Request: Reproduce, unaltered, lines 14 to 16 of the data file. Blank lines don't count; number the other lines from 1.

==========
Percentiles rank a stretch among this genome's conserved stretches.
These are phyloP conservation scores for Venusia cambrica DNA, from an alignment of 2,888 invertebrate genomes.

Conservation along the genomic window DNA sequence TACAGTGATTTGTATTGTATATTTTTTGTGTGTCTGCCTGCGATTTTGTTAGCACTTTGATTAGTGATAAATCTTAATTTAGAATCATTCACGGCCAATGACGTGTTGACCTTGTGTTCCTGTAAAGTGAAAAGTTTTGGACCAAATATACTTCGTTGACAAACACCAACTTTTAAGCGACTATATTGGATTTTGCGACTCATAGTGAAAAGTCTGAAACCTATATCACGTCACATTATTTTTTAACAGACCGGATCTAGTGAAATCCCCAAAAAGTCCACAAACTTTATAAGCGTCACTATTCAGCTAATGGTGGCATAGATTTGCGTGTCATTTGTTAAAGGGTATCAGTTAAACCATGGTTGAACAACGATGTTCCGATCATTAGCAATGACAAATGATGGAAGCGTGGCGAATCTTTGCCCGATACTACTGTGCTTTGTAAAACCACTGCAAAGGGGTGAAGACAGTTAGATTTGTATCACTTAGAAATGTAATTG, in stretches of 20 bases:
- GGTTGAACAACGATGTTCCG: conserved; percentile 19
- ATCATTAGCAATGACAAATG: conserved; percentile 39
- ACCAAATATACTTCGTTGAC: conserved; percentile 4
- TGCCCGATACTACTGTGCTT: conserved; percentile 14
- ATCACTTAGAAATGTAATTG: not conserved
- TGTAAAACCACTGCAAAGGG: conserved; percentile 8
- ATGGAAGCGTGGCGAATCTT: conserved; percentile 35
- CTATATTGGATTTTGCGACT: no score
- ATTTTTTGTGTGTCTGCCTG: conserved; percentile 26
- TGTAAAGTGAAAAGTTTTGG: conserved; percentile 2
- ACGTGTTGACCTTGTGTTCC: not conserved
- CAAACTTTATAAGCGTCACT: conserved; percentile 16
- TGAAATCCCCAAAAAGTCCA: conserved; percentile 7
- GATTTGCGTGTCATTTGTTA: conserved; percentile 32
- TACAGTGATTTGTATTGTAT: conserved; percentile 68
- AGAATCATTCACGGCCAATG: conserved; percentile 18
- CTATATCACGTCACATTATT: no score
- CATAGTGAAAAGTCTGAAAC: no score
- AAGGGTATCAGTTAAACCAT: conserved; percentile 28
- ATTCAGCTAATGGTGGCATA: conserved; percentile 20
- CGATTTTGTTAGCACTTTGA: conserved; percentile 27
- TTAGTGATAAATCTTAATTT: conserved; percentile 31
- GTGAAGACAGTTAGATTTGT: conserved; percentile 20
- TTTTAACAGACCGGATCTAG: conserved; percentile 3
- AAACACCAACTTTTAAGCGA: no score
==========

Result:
- ACGTGTTGACCTTGTGTTCC: not conserved
- CAAACTTTATAAGCGTCACT: conserved; percentile 16
- TGAAATCCCCAAAAAGTCCA: conserved; percentile 7